1. Can the request be granted?
    • If not, the request is impossible and must either be denied or put on a waiting list
  2. Assume that the request is granted
  3. Is the new state safe?
    • If so grant the request
    • If not, either deny the request or put it on a waiting list

Whether the system denies or postpones an impossible or unsafe request is a decision specific to the operating system.

Example[edit]

Starting in the same state as the previous example started in, assume process 3 requests 2 units of resource C.

  1. There is not enough of resource C available to grant the request
  2. The request is denied


On the other hand, assume process 3 requests 1 unit of resource C.

  1. There are enough resources to grant the request
  2. Assume the request is granted
    • The new state of the system would be:
    Available system resources
     A B C D
Free 3 1 0 2
    Processes (currently allocated resources):
     A B C D
P1   1 2 2 1
P2   1 0 3 3
P3   1 2 2 0
    Processes (maximum resources):
     A B C D
P1   3 3 2 2
P2   1 2 3 4
P3   1 3 5 0
  1. Determine if this new state is safe
    1. P1 can acquire 2 A, 1 B and 1 D resources and terminate
    2. Then, P2 can acquire 2 B and 1 D resources and terminate
    3. Finally, P3 can acquire 1B and 3 C resources and terminate
    4. Therefore, this new state is safe
  2. Since the new state is safe, grant the request


Finally, from the state we started at, assume that process 2 requests 1 unit of resource B.

  1. There are enough resources
  2. Assuming the request is granted, the new state would be:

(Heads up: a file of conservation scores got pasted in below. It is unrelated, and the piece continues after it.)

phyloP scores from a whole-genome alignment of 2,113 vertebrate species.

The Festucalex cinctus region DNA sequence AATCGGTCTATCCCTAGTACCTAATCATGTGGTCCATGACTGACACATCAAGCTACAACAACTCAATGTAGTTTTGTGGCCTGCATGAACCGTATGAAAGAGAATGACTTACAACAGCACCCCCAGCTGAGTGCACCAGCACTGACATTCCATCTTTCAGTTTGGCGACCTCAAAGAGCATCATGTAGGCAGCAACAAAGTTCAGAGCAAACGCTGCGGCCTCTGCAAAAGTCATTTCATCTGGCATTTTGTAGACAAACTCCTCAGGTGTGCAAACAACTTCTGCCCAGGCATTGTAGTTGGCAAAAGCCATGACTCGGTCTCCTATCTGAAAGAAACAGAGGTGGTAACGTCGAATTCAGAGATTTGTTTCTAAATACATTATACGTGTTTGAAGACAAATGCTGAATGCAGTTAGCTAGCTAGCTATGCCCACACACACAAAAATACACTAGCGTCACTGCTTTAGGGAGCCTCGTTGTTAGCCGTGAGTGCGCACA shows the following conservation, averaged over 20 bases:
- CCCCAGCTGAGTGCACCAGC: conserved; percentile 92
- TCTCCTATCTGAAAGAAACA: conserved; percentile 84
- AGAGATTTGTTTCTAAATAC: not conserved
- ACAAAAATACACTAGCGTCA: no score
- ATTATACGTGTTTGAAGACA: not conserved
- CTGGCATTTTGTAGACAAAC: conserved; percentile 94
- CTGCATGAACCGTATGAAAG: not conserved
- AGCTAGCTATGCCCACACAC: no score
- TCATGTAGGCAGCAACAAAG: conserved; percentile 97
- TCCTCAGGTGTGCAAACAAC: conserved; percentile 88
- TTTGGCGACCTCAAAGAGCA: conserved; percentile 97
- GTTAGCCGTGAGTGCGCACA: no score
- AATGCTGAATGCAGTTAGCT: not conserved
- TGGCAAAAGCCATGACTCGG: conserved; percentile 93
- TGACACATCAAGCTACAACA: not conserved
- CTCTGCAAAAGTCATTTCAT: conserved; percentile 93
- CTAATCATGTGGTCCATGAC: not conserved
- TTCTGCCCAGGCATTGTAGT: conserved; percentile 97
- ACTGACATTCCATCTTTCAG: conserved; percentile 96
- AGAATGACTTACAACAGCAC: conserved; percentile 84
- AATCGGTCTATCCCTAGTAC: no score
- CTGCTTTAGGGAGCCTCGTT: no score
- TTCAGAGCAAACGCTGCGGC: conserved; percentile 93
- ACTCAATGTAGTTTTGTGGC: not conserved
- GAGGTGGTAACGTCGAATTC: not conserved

Available system resources:
     A B C D
Free 3 0 1 2
    Processes (currently allocated resources):
     A B C D
P1   1 2 2 1
P2   1 1 3 3
P3   1 2 1 0
    Processes (maximum resources):
     A B C D
P1   3 3 2 2
P2   1 2 3 4
P3   1 3 5 0
  1. Is this state safe? Assuming P1, P2, and P3 request more of resource B and C.
    • P1 is unable to acquire enough B resources
    • P2 is unable to acquire enough B resources
    • P3 is unable to acquire enough B resources
    • No process can acquire enough resources to terminate, so this state is not safe
  2. Since the state is unsafe, deny the request
/*PROGRAM TO IMPLEMENT BANKER'S ALGORITHM
  *   --------------------------------------------*/
#include <stdio.h>
int curr[5][5], maxclaim[5][5], avl[5];
int alloc[5] = {0, 0, 0, 0, 0};
int maxres[5], running[5], safe=0;
int count = 0, i, j, exec, r, p, k = 1;
 
int main()
{
    printf("\nEnter the number of processes: ");
    scanf("%d", &p);
 
    for (i = 0; i < p; i++) {
        running[i] = 1;
        count++;
    }
 
    printf("\nEnter the number of resources: ");
    scanf("%d", &r);
 
    for (i = 0; i < r; i++) { 
        printf("\nEnter the resource for instance %d: ", k++);
        scanf("%d", &maxres[i]);
    }
 
    printf("\nEnter maximum resource table:\n");
    for (i = 0; i < p; i++) {
        for(j = 0; j < r; j++) {
            scanf("%d", &maxclaim[i][j]);
        }
    }
 
    printf("\nEnter allocated resource table:\n");
    for (i = 0; i < p; i++) {
        for(j = 0; j < r; j++) {
            scanf("%d", &curr[i][j]);
        }
    }
 
    printf("\nThe resource of instances: ");
    for (i = 0; i < r; i++) {
        printf("\t%d", maxres[i]);
    }
 
    printf("\nThe allocated resource table:\n");
    for (i = 0; i < p; i++) {
        for (j = 0; j < r; j++) {
            printf("\t%d", curr[i][j]);
        }
 
        printf("\n");
    }
 
    printf("\nThe maximum resource table:\n");
    for (i = 0; i < p; i++) {
        for (j = 0; j < r; j++) {
            printf("\t%d", maxclaim[i][j]);
        }
 
        printf("\n");